- The savings behavior of target date strategy investors in workplace retirement plans has been consistent over time, even during episodic stock market declines.
- The percentage of investors exchanging out of target date strategies during recent stock market declines was low regardless of which type of glide path was used, though investors in a strategy with a “through” glide path (reaching the most conservative stock allocation several years into retirement) were more likely to remain invested than those in a “to” glide path (reaching the most conservative stock allocation at the date of retirement).
- Workplace plan participants who were auto-enrolled into a target date strategy via their plan were more likely to stay invested than those who opted into a target date strategy by choice.
Target date strategies were launched 20 years ago as a single investment option designed to help investors who did not have the skill, will, or time to identify and manage an age-based asset allocation over an extended horizon. Because staying invested, particularly during declining markets, is an important tenet of long-term investing, we analyzed the behavior among target date investors in retirement plans under administration by Fidelity Investments to determine how investors reacted during recent U.S. stock market declines. The following article outlines the key findings of our study.
Based on all actively employed participants in defined contribution plans administered by Fidelity who were 100% invested in Fidelity’s Freedom 2010 Fund during the prior month, where participant ages fall within a five-year window of projected retirement in 2010. Daily exchanges out includes any full or partial exchange. S&P 500 Index data represents daily closing price. Fidelity data, as of Dec. 31, 2015.
Target date strategy investors remained engaged during 2007–2009 bear market
Looking at active participants in defined contribution
(workplace) plans, we found that most target date strategy investors maintained their exposure during major stock market declines, and this behavior was consistent regardless of the investment horizon indicated by the target date strategies. For example, during the 2007–2009 bear market, the highest percentage of daily exchanges out of Fidelity’s 2010 target date strategy was low—less than one-half of one percent of all active participants (Exhibit 1). Presumably, this bear market occurred close to a planned retirement date for many participants holding the 2010 target date strategy, yet an overwhelmingly large percentage of them remained invested. Other periods featuring short-term stock declines, such as in the fall of 2015, showed even fewer exchanges for this investor group near retirement.
Comparing participant behavior in different glide paths during 2015 stock market downturn
We also evaluated whether target date strategy investors who were aligned with a “through” glide path—where the strategic allocation reaches its most conservative mix (lowest stock exposure) a number of years into retirement—were more or less likely to make an exchange out of their strategy than investors in a “to” glide path, which reaches its most conservative allocation at a specified retirement age.1 Looking at 2020 target date strategies during the stock market downturn in the fall of 2015, our analysis showed that investors in the “to” glide path of a 2020 target date strategy were four to five times more likely to make an exchange out of the strategy than those in a “through” glide path during this period (Exhibit 2). It’s unclear from the data why this pattern exists, but it’s worth monitoring going forward. Importantly, however, the number of exchanges among investors in each type of glide path was low during this period, indicating that a glide path choice did not appear to drive many target date investors out of their planned, long-term investment.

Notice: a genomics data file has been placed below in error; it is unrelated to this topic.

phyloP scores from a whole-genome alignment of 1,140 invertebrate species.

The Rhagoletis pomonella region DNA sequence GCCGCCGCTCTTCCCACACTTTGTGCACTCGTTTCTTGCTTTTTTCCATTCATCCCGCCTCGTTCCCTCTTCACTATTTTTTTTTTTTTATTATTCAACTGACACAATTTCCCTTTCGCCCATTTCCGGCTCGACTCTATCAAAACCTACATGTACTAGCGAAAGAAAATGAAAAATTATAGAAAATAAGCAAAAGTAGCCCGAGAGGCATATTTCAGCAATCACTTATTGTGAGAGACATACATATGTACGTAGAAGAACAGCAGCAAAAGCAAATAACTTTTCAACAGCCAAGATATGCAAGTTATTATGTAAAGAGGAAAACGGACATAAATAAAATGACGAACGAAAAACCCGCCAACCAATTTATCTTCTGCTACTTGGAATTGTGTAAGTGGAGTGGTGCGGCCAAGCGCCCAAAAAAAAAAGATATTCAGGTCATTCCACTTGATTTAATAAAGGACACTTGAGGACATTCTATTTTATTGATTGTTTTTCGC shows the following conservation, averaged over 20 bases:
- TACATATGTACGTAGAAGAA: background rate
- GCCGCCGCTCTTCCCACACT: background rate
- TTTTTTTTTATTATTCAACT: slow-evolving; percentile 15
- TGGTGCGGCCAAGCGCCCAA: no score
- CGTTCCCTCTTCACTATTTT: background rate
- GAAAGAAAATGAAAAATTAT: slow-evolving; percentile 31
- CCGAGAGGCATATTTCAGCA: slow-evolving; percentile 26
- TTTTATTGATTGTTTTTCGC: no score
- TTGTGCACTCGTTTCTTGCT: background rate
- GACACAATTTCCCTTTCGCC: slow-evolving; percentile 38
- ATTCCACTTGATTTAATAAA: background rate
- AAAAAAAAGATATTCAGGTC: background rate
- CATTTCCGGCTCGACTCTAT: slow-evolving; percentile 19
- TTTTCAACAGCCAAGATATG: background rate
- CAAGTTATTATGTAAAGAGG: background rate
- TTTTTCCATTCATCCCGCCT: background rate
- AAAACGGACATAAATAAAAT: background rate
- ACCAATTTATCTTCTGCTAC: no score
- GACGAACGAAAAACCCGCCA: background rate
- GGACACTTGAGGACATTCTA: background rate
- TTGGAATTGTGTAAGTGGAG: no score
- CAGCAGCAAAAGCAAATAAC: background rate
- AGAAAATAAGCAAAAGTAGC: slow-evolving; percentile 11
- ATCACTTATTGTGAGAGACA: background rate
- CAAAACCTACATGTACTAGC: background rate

EXHIBIT 2: Retirement investors who owned a target date strategy with a “through” glide path (left) were more likely to remain invested than those in a “to” glide path (right); however, exchanges out of a strategy with either glide path was low.
Based on all actively employed participants in defined contribution plans administered by Fidelity who were 100% invested in a single 2020 target date fund during the prior month, where participant ages fall within a five-year window of projected retirement in 2020. “Through” glide path represented by participant investors in Fidelity’s Freedom 2020 Fund. “To” glide path represented by participant investors in a 2020 target date mutual fund using a “to” glide path, according to the investment provider and Morningstar Inc. Daily exchanges out includes any full or partial exchange. S&P 500 Index data represents daily closing price. Fidelity data, as of Dec. 31, 2015.
Investors auto-enrolled into a target date strategy were more likely to stay invested during 2007–09 bear market
Employees who were automatically enrolled into their workplace retirement plan were less likely to exchange
out of their target date strategy during a bear market than those who opted into a target date strategy by choice, our findings showed. During the 2007–2009 bear market period, auto-enrolled investors exchanged out of their 2010 target date strategy at a peak daily exchange rate of less than 0.20%, while those who were not enrolled automatically and chose to purchase a target date strategy on their own had a peak daily exchange rate of nearly 0.50%. Although exchange rates for both investor groups remained low, those who were automatically enrolled were more likely to stay the course during downturn.